A group of adolescent girls got a taste of what a career in aviation could like as part of a program addressing gender representation in the field.
Delta Air Lines flew 120 girls ages 12 to 18 from Salt Lake City, Utah, to NASA’s Johnson Space Center in Houston, Texas, on Oct. 6 to celebrate the fifth International Girls in Aviation Day. The girls are all pursuing STEM (science, technology, engineering, and math) in school. The trip was a part of Delta’s effort to encourage more women to enter the male-dominated field.
"It's such an exciting time to be in STEM,” 16-year-old Karyanna H., a student at Jordan Technical Institute, told CBS. “There's so much left for us to discover."
Today @Delta celebrated International Girls in Aviation Day with our annual WING Flight - “Women Inspiring our Next Generation” - carrying 120 girls from Salt Lake City to NASA in Houston. pic.twitter.com/sudcmQh2tz— Delta News Hub (@DeltaNewsHub) October 5, 2019
For many of the girls, it was their first time flying. Women ran all aspects of their flight, Delta said. The group then toured NASA’s Mission Control and ate lunch with astronaut and aerospace engineer Jeanette Epps. Epps is one of 13 female astronauts at NASA who may be the first woman to land on the moon.
More than 20,000 people across 17 countries participated in the International Girls in Aviation Day to introduce young girls to aviation and aerospace through various activities and learning experiences.
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Bethe Poole, general manager of pilot development at Delta, launched the program called WING Flight - "Women Inspiring our Next Generation" in 2015, to address the gender gap in STEM and show that the company values representation. United Institute for Statistics reported less than 30% of the world’s researchers working in science are women. The stats for aviation are far worse.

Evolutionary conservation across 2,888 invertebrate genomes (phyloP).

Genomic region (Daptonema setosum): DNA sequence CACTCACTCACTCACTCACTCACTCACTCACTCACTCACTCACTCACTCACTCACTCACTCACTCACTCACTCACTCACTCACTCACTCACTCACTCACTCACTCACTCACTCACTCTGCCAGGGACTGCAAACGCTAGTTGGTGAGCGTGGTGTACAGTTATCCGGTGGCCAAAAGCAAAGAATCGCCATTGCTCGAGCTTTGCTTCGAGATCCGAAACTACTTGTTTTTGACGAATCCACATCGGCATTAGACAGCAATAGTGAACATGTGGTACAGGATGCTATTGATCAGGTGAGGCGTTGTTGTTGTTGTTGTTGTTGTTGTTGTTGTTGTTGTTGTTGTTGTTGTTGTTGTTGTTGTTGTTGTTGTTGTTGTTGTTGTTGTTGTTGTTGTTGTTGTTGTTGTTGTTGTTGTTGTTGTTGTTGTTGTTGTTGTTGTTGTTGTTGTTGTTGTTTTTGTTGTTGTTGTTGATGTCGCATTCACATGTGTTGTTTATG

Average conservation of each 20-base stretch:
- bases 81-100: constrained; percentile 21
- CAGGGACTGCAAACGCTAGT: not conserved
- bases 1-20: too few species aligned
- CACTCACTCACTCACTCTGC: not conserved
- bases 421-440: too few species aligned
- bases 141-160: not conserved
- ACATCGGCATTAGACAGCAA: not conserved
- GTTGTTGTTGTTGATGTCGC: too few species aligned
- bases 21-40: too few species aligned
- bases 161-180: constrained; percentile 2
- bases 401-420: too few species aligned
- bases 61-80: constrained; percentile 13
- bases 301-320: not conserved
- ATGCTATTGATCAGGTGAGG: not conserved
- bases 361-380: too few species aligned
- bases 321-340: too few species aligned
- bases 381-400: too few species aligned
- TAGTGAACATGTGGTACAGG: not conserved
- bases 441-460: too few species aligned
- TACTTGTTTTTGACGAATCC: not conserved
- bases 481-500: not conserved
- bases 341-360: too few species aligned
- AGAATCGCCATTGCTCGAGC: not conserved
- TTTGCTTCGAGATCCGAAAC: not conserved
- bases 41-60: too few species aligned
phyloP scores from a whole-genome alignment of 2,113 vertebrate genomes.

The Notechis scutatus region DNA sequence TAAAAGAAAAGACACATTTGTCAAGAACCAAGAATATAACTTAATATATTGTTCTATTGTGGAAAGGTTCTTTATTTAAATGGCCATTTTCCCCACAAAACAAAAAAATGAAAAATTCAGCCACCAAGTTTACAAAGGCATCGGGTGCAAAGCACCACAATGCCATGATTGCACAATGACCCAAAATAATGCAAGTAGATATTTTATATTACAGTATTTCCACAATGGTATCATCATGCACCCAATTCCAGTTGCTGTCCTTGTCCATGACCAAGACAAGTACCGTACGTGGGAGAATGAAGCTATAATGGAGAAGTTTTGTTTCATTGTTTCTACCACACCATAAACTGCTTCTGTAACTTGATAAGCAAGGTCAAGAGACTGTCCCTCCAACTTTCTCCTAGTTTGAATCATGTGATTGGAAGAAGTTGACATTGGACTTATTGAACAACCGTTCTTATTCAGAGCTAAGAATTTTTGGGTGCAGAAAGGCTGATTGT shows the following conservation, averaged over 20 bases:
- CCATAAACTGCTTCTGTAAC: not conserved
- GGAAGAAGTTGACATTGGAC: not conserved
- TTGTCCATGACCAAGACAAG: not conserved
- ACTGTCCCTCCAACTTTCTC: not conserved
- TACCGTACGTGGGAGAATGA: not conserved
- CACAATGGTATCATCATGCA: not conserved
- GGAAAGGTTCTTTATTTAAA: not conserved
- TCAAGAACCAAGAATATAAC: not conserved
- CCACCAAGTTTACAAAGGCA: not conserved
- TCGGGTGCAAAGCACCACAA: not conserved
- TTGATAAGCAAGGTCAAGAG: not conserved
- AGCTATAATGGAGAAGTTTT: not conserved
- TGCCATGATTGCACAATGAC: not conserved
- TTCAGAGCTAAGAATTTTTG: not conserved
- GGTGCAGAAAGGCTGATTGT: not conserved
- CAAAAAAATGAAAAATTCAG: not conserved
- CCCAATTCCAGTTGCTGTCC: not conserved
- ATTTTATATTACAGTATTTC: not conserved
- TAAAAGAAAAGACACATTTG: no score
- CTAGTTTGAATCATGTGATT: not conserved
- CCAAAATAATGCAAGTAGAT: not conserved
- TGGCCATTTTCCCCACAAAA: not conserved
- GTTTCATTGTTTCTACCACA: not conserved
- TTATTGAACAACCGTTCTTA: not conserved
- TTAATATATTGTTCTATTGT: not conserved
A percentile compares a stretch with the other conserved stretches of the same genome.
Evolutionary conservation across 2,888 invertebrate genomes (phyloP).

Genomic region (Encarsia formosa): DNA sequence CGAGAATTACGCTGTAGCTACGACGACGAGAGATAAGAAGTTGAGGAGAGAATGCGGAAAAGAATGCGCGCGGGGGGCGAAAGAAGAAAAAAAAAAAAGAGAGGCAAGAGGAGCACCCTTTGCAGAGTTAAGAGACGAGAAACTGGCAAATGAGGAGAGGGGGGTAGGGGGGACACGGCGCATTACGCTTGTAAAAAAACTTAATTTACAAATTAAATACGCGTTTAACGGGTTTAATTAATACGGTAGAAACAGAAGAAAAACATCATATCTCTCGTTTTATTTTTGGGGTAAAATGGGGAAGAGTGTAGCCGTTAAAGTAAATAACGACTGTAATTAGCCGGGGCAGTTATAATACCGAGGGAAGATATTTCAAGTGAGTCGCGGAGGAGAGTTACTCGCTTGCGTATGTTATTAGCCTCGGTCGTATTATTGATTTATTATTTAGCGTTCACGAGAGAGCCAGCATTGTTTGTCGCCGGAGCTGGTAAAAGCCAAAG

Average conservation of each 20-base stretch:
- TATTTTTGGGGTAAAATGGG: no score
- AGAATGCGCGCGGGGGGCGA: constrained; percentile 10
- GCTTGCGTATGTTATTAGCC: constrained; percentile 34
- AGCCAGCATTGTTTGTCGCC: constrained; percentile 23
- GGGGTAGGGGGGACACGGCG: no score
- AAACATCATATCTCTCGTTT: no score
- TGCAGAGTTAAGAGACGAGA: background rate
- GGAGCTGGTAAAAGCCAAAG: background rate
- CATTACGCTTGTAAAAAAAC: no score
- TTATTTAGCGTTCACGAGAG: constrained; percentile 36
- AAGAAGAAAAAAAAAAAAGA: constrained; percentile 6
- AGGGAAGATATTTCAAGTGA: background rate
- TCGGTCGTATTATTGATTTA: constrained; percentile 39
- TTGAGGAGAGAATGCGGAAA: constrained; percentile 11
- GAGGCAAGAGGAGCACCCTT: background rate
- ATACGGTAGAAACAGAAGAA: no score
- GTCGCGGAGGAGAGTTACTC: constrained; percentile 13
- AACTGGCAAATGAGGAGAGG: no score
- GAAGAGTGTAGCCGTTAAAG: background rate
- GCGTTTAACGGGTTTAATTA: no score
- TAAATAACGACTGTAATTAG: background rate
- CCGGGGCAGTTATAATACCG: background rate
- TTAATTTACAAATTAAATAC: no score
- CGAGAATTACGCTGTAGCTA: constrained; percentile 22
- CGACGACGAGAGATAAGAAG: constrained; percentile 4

Women make up just over 7% of 609,306 pilots in the US, according to data collected in 2017 Women in Aviation, a nonprofit dedicated to the advancement of women in the industry. And almost 80% of flight attendants are female, according to the International Institute for Sustainable Development.
The International Civil Aviation Organization (ICAO), a specialized UN agency dedicated to international aviation standards, recognizes that gender representation is an issue in the industry.
“Air transport must address head-on why women are still underrepresented in the majority of the technical and executive positions in aviation,” ICAO secretary-general Dr. Fang Liu said at a Global Aviation Gender Summit in August 2018, according to TIME.
Delta reported that 5% of its pilots are women and 7.4% of the airline’s new hires over the past four years are women. But the major airline is making progress and achieved 100% pay parity for female employees in front-line jobs.
“We're taking ownership to improve gender diversity by exposing girls at a young age,” Poole said of WING Flight, “and providing a pipeline so that 10 years from now, they will be the pilots in the Delta cockpit inspiring generations of women who follow."
Since Delta started WING Flight, 600 female students have participated.
To support more women in STEM, experts recommend fostering interests in math and science in girls from a young age and providing role models with STEM mentors.
"It didn't seem realistic to go after a career in aviation, but today I realized, 'Hey, I can do this too,'" said 17-year-old Katelyn J., a student from Advanced Learning Center.
Disclosure: Delta Air Lines is a Global Citizen partner. This story was produced independently by the editorial team.